So… what IS the Crafty Supply Swap, you ask? Well it's only Seattle's funnest trading extravaganza ever! Remember when you bought a bunch of cool crafty stuff that you thought for sure you'd make into that super cool thing you had an idea for? But somehow, you never got around to making it. Now that cool crafty stuff is just collecting dust or getting shuffled from one storage bin to another. Face it, you're never gonna make that super cool thing.

So, what to do with all that crafty goodness? SWAP IT!!!!

Come for an afternoon of pre-holiday trading, chatting, snacking and fun!

What can you bring? Anything you've got!

Bring anything you have that you didn't get around to using and probably never will. Maybe someone else has something that you WILL use!

Help each other and yourselves by clearing out your old craft supplies and offering them up for grabs!

Have fun trading with other crafters. See old friends, make new friends, get cool stuff, and know that you are contributing to a good cause!

Ginger's Pet Rescue is an amazing service that to date has saved 394 dogs' lives, this year alone! Ginger specializes in death row dogs, those that are in immediate danger of being put down. Ginger will be on hand at the Crafty Supply Swap to talk about what she does and to answer any questions you might have. Ginger would appreciate doggie contributions of any kind that you can provide to help care for these rescued dogs.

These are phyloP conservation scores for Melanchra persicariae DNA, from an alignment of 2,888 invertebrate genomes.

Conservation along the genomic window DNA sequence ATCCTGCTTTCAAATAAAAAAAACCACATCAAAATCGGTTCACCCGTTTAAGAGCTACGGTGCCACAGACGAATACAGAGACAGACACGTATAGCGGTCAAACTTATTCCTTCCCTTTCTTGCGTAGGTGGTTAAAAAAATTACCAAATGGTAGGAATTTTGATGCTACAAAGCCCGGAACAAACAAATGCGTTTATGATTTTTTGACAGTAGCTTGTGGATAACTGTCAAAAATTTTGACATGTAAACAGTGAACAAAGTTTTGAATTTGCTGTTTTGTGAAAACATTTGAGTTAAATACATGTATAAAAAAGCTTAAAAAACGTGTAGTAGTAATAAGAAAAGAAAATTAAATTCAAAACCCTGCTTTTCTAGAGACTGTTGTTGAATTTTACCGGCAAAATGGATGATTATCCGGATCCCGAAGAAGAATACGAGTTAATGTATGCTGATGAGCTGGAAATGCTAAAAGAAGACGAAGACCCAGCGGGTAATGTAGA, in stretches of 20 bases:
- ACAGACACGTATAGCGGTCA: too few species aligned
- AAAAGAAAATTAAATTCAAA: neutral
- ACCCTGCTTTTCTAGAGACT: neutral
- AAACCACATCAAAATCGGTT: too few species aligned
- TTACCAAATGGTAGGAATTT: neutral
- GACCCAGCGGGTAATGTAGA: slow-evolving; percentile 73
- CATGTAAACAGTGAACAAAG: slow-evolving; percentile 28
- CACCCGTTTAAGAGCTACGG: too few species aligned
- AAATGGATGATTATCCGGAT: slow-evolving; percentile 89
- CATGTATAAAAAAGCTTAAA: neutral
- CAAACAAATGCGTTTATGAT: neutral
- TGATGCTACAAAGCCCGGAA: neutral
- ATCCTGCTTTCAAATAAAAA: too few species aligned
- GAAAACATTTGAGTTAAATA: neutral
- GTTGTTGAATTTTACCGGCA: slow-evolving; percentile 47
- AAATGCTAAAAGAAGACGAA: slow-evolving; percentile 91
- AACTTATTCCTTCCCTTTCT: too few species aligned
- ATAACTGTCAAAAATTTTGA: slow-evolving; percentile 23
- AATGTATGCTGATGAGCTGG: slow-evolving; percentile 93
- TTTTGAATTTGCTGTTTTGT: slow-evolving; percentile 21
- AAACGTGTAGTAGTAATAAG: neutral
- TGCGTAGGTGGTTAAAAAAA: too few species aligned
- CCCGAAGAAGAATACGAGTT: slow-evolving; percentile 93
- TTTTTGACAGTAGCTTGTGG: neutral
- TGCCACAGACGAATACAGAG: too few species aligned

bARTer Sauce will also be joining the Crafty Supply Swap this year with Saucey goodness for all. bARTer Sauce is a trading experiment for art and odd objects that was supposed to last one year -- but is already well on its way to year two. The basic idea was to start with one item, in this case, an old laptop, and trade it for something else. Then take what was gotten from the laptop and trade it for something different. And on and on and on.

Bring something you've made (or something weird that you want to get rid of) to the Crafty Supply Swap and trade with The Sauce You'll get a write up in the Sauce's weekly (or every other weekly) blog. All you need is the item, a witty (not required) story about the item or how you got it and the willingness to be photographed with The Sauce.

Date: Saturday, August 4, 2007

Time: 2:30-6:00pm

Location: Ballard Library, Seattle WA

$8 donation, 50% of which goes to Ginger's Pet Rescue